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Document Type:Latin Dissertation
Language of Document:English
Record Number:54099
Doc. No:TL24053
Call number:‭3243685‬
Main Entry:Steve Rhee
Title & Author:Brokering authority: Translating knowledge, *policy and practice in forestry institutions in IndonesiaSteve Rhee
College:Yale University
Date:2006
Degree:Ph.D.
student score:2006
Page No:410
Abstract:This dissertation examines the nexus of research, policy and practice from village to global levels regarding forest management and local communities' control over forest resources and improved local livelihoods in Indonesia. I investigate how problems and solutions are articulated; how these articulations are transformed in practice; how practice is translated into knowledge or policy; and how particular interpretations of practices become authoritative. In doing so, I examine the culture of and relationships between forestry institutions in Indonesia, highlighting the role of brokers of authority---individuals and/or organizations that skillfully translate social reality into an "order" that not only resonates with the different logics, interests, and expectations of relevant institutions, but also recruits support for their interpretation to become authoritative. The Center for International Forestry Research (CIFOR) and the Donor Forum on Forestry in Indonesia (DFF) are the key interlocutors studied, and CIFOR's applied research activities in Indonesian Borneo and the landscape of international aid-related forestry institutions are the contexts within which they are examined. With respect to CIFOR, I investigate in one analytical frame (1) project plans and intentions, (2) the context within which activities take place and the relationships between the different actors, and (3) how the difference between plan and outcome is addressed to a broader public. I show that although activities do not proceed as planned, CIFOR's reporting and publishing of unintended outcomes incorporates this unraveling into an authoritative narrative of prescriptions for CIFOR's interpretive community. Essential to legitimizing and mobilizing support for these prescriptions and CFIOR more generally is their articulation through the vehicle of self-critical reflection. I also examine the tension between order and disjuncture in the landscape of aid-related forestry institutions in Indonesia. I analyze how the order or narrative of reform agreeable to both donors and the Indonesian government was crafted and maintained by the DFF in its brokering role, while no actual progress was made on agreed upon commitments. Moreover, I investigate the structural dynamics that explain this lack of progress and the ineffectiveness of aid in Indonesia. In doing so, I reveal the disconnect between knowledge, policy and practice, as well as how these disjunctures are maintained.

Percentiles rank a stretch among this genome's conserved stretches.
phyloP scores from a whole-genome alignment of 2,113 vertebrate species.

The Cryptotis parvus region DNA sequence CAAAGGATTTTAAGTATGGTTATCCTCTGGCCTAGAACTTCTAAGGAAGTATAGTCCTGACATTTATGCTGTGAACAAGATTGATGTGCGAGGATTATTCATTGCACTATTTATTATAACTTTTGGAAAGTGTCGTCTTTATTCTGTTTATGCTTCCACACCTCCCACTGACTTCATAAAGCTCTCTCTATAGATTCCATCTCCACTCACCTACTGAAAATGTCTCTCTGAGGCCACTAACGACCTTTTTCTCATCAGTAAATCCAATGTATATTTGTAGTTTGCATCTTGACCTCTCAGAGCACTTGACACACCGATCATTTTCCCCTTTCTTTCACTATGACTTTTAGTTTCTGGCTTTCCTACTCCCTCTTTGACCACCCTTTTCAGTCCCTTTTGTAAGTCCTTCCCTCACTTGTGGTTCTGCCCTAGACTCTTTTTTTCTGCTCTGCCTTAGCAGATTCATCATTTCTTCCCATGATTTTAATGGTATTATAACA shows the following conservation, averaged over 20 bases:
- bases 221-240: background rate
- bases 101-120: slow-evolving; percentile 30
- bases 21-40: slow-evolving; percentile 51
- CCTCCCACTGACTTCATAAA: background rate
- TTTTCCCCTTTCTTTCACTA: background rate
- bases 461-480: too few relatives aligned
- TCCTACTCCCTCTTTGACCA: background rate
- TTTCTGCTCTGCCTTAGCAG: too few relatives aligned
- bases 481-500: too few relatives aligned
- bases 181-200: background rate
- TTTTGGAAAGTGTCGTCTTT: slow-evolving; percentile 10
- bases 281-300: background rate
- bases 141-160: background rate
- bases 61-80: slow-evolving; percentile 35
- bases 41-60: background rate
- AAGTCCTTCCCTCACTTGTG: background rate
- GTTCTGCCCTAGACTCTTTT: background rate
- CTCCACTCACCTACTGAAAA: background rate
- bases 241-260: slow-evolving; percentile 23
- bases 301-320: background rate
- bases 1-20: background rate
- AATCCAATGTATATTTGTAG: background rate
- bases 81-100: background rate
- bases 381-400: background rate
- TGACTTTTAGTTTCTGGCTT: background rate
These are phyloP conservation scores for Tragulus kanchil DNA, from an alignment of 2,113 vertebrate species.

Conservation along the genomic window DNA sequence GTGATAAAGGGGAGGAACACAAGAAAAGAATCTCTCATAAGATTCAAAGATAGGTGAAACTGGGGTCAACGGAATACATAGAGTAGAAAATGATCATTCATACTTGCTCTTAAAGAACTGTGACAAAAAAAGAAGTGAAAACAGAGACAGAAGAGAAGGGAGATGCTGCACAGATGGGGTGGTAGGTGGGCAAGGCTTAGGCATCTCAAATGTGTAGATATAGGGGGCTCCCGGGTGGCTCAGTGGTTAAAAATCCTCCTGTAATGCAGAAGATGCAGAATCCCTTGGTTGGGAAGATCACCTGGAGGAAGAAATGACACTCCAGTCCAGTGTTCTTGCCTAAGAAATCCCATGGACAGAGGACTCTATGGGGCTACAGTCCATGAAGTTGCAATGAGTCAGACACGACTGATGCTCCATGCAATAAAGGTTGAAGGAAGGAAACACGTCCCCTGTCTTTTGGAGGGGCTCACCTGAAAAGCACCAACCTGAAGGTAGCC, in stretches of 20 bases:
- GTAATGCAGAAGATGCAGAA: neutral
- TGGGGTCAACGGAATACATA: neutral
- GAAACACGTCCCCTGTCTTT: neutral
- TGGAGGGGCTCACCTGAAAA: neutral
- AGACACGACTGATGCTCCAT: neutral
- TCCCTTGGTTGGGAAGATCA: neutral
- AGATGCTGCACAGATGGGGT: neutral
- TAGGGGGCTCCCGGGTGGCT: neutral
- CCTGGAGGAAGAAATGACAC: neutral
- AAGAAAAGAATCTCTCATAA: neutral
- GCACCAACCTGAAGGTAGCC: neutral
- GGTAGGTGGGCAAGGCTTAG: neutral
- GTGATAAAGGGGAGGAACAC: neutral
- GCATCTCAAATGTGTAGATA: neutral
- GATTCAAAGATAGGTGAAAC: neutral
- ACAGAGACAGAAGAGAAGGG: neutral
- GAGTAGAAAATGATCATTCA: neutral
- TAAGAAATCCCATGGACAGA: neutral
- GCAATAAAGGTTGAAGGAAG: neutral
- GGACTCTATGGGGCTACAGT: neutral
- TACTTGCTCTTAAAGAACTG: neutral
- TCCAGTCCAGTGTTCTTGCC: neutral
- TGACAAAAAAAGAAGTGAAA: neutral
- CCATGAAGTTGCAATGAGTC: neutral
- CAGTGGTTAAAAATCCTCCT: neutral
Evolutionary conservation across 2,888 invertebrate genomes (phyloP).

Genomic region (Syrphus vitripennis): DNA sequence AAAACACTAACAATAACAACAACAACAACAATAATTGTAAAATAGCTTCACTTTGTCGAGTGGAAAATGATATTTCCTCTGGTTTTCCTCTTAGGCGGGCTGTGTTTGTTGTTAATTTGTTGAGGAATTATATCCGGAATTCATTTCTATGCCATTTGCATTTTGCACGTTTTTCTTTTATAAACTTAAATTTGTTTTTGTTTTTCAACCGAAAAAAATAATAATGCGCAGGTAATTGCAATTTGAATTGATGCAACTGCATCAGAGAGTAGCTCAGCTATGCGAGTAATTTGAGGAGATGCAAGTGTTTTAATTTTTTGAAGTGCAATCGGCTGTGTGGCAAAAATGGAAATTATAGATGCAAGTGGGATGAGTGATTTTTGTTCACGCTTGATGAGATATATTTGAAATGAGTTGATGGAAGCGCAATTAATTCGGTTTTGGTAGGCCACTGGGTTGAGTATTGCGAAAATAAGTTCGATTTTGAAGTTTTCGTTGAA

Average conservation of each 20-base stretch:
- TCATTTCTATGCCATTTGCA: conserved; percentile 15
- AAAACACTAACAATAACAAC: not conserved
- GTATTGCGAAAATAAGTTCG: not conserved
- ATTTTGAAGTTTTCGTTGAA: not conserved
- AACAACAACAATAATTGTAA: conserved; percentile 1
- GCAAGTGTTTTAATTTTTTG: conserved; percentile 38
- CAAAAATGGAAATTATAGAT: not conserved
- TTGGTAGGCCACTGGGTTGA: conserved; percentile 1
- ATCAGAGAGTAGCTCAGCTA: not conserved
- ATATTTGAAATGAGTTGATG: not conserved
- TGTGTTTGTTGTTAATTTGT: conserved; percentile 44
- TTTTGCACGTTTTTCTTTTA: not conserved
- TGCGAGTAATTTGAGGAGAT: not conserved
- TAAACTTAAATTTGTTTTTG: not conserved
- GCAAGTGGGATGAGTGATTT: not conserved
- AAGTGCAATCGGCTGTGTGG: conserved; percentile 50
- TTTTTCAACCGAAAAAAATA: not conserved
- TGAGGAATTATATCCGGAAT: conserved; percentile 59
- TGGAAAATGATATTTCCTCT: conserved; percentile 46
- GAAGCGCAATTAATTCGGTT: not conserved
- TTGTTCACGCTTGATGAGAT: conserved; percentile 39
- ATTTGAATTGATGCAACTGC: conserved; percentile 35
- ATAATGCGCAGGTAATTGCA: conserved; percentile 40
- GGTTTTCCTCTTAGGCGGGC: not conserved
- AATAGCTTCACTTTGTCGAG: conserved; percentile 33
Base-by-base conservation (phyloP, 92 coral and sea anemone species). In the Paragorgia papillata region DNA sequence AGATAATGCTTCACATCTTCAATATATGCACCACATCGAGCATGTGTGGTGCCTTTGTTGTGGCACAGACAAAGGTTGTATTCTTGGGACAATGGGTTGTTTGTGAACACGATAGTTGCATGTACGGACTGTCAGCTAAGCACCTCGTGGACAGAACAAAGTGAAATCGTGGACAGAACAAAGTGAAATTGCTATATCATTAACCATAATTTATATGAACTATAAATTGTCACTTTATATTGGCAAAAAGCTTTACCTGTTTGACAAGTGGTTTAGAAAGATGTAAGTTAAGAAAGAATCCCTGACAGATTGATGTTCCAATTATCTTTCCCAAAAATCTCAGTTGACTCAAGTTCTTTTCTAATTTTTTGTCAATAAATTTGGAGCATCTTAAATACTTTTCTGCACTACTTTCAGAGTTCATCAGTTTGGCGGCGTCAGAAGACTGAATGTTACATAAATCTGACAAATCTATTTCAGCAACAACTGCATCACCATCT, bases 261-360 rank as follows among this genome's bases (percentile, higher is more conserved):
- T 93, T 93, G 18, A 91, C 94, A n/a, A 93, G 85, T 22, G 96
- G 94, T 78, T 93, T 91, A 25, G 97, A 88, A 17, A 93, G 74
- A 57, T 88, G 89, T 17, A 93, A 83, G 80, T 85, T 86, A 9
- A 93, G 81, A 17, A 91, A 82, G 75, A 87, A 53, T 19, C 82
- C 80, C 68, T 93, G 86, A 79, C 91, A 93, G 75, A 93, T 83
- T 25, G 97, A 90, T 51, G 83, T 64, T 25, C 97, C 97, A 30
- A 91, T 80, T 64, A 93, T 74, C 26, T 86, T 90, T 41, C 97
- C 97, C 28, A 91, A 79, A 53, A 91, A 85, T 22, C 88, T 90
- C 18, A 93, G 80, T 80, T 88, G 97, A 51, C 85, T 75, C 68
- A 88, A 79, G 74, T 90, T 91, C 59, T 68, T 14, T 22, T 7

Subject:Health and environmental sciences; Social sciences; Development; Forestry institutions; Indonesia; Policy; Cultural anthropology; Political science; Environmental science; 0768:Environmental science; 0326:Cultural anthropology; 0615:Political science
Added Entry:M. R. Dove
Added Entry:Yale University